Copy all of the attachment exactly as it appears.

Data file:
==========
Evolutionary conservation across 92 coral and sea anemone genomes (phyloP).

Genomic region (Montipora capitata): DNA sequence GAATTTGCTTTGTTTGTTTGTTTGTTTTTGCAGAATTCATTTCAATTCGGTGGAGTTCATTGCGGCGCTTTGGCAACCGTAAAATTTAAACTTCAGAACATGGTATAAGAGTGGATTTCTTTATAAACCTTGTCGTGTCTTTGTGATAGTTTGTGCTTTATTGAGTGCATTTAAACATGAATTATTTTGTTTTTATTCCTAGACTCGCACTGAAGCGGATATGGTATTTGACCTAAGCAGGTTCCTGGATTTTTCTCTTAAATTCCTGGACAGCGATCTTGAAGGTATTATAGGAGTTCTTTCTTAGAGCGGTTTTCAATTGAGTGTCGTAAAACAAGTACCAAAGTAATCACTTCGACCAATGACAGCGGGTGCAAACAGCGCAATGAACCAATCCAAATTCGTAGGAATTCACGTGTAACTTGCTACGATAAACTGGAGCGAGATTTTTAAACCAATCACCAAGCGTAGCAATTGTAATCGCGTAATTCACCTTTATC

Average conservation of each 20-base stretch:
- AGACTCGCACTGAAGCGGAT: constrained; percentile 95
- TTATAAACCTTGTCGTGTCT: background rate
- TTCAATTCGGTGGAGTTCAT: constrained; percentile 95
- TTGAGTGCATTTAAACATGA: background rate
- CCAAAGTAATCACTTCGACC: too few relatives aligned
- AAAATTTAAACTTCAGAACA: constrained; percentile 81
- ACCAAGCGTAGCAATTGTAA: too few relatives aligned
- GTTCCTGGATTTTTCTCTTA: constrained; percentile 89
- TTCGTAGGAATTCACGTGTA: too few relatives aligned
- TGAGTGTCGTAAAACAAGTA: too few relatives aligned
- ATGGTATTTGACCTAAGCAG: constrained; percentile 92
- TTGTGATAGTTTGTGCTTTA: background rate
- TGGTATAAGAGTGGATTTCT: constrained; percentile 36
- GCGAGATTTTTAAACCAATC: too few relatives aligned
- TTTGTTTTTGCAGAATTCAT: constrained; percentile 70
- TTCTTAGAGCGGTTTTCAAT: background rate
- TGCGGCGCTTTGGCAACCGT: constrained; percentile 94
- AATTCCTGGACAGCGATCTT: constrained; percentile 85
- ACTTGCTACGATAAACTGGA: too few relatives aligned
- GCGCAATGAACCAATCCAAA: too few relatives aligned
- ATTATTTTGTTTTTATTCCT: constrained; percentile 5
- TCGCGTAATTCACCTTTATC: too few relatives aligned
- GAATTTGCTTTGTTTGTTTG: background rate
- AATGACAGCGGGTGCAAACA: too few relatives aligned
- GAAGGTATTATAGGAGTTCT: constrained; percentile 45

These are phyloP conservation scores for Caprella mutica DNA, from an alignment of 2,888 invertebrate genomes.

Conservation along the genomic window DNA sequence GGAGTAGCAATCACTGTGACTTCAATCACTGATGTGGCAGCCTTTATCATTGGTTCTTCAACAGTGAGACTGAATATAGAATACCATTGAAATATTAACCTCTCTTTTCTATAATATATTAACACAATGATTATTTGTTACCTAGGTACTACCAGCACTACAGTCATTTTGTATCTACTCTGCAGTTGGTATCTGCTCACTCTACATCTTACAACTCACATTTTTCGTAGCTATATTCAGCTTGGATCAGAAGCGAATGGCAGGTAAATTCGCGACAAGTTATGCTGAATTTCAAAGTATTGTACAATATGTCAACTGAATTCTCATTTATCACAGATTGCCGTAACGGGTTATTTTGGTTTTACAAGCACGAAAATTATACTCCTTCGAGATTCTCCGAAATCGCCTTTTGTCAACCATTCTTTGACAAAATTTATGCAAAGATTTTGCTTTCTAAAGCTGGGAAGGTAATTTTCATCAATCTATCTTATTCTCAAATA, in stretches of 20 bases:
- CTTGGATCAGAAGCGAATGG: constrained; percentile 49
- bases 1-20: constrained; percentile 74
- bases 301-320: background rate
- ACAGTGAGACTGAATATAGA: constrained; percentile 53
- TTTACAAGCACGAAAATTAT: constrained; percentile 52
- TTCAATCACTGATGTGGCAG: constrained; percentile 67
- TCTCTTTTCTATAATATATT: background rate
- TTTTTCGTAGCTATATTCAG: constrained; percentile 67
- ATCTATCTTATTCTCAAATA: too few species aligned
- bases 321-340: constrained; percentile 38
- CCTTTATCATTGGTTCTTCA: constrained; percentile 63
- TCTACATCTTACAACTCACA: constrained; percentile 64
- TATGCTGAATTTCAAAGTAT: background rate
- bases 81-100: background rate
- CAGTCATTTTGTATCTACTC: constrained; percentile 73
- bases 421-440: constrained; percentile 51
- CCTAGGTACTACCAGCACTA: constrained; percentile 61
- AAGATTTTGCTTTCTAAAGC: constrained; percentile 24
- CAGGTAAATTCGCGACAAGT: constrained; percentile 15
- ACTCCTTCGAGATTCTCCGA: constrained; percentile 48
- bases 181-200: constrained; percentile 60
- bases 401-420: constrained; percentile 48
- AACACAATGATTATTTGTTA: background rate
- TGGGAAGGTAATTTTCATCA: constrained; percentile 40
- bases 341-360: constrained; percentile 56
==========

Evolutionary conservation across 92 coral and sea anemone genomes (phyloP).

Genomic region (Montipora capitata): DNA sequence GAATTTGCTTTGTTTGTTTGTTTGTTTTTGCAGAATTCATTTCAATTCGGTGGAGTTCATTGCGGCGCTTTGGCAACCGTAAAATTTAAACTTCAGAACATGGTATAAGAGTGGATTTCTTTATAAACCTTGTCGTGTCTTTGTGATAGTTTGTGCTTTATTGAGTGCATTTAAACATGAATTATTTTGTTTTTATTCCTAGACTCGCACTGAAGCGGATATGGTATTTGACCTAAGCAGGTTCCTGGATTTTTCTCTTAAATTCCTGGACAGCGATCTTGAAGGTATTATAGGAGTTCTTTCTTAGAGCGGTTTTCAATTGAGTGTCGTAAAACAAGTACCAAAGTAATCACTTCGACCAATGACAGCGGGTGCAAACAGCGCAATGAACCAATCCAAATTCGTAGGAATTCACGTGTAACTTGCTACGATAAACTGGAGCGAGATTTTTAAACCAATCACCAAGCGTAGCAATTGTAATCGCGTAATTCACCTTTATC

Average conservation of each 20-base stretch:
- AGACTCGCACTGAAGCGGAT: constrained; percentile 95
- TTATAAACCTTGTCGTGTCT: background rate
- TTCAATTCGGTGGAGTTCAT: constrained; percentile 95
- TTGAGTGCATTTAAACATGA: background rate
- CCAAAGTAATCACTTCGACC: too few relatives aligned
- AAAATTTAAACTTCAGAACA: constrained; percentile 81
- ACCAAGCGTAGCAATTGTAA: too few relatives aligned
- GTTCCTGGATTTTTCTCTTA: constrained; percentile 89
- TTCGTAGGAATTCACGTGTA: too few relatives aligned
- TGAGTGTCGTAAAACAAGTA: too few relatives aligned
- ATGGTATTTGACCTAAGCAG: constrained; percentile 92
- TTGTGATAGTTTGTGCTTTA: background rate
- TGGTATAAGAGTGGATTTCT: constrained; percentile 36
- GCGAGATTTTTAAACCAATC: too few relatives aligned
- TTTGTTTTTGCAGAATTCAT: constrained; percentile 70
- TTCTTAGAGCGGTTTTCAAT: background rate
- TGCGGCGCTTTGGCAACCGT: constrained; percentile 94
- AATTCCTGGACAGCGATCTT: constrained; percentile 85
- ACTTGCTACGATAAACTGGA: too few relatives aligned
- GCGCAATGAACCAATCCAAA: too few relatives aligned
- ATTATTTTGTTTTTATTCCT: constrained; percentile 5
- TCGCGTAATTCACCTTTATC: too few relatives aligned
- GAATTTGCTTTGTTTGTTTG: background rate
- AATGACAGCGGGTGCAAACA: too few relatives aligned
- GAAGGTATTATAGGAGTTCT: constrained; percentile 45

These are phyloP conservation scores for Caprella mutica DNA, from an alignment of 2,888 invertebrate genomes.

Conservation along the genomic window DNA sequence GGAGTAGCAATCACTGTGACTTCAATCACTGATGTGGCAGCCTTTATCATTGGTTCTTCAACAGTGAGACTGAATATAGAATACCATTGAAATATTAACCTCTCTTTTCTATAATATATTAACACAATGATTATTTGTTACCTAGGTACTACCAGCACTACAGTCATTTTGTATCTACTCTGCAGTTGGTATCTGCTCACTCTACATCTTACAACTCACATTTTTCGTAGCTATATTCAGCTTGGATCAGAAGCGAATGGCAGGTAAATTCGCGACAAGTTATGCTGAATTTCAAAGTATTGTACAATATGTCAACTGAATTCTCATTTATCACAGATTGCCGTAACGGGTTATTTTGGTTTTACAAGCACGAAAATTATACTCCTTCGAGATTCTCCGAAATCGCCTTTTGTCAACCATTCTTTGACAAAATTTATGCAAAGATTTTGCTTTCTAAAGCTGGGAAGGTAATTTTCATCAATCTATCTTATTCTCAAATA, in stretches of 20 bases:
- CTTGGATCAGAAGCGAATGG: constrained; percentile 49
- bases 1-20: constrained; percentile 74
- bases 301-320: background rate
- ACAGTGAGACTGAATATAGA: constrained; percentile 53
- TTTACAAGCACGAAAATTAT: constrained; percentile 52
- TTCAATCACTGATGTGGCAG: constrained; percentile 67
- TCTCTTTTCTATAATATATT: background rate
- TTTTTCGTAGCTATATTCAG: constrained; percentile 67
- ATCTATCTTATTCTCAAATA: too few species aligned
- bases 321-340: constrained; percentile 38
- CCTTTATCATTGGTTCTTCA: constrained; percentile 63
- TCTACATCTTACAACTCACA: constrained; percentile 64
- TATGCTGAATTTCAAAGTAT: background rate
- bases 81-100: background rate
- CAGTCATTTTGTATCTACTC: constrained; percentile 73
- bases 421-440: constrained; percentile 51
- CCTAGGTACTACCAGCACTA: constrained; percentile 61
- AAGATTTTGCTTTCTAAAGC: constrained; percentile 24
- CAGGTAAATTCGCGACAAGT: constrained; percentile 15
- ACTCCTTCGAGATTCTCCGA: constrained; percentile 48
- bases 181-200: constrained; percentile 60
- bases 401-420: constrained; percentile 48
- AACACAATGATTATTTGTTA: background rate
- TGGGAAGGTAATTTTCATCA: constrained; percentile 40
- bases 341-360: constrained; percentile 56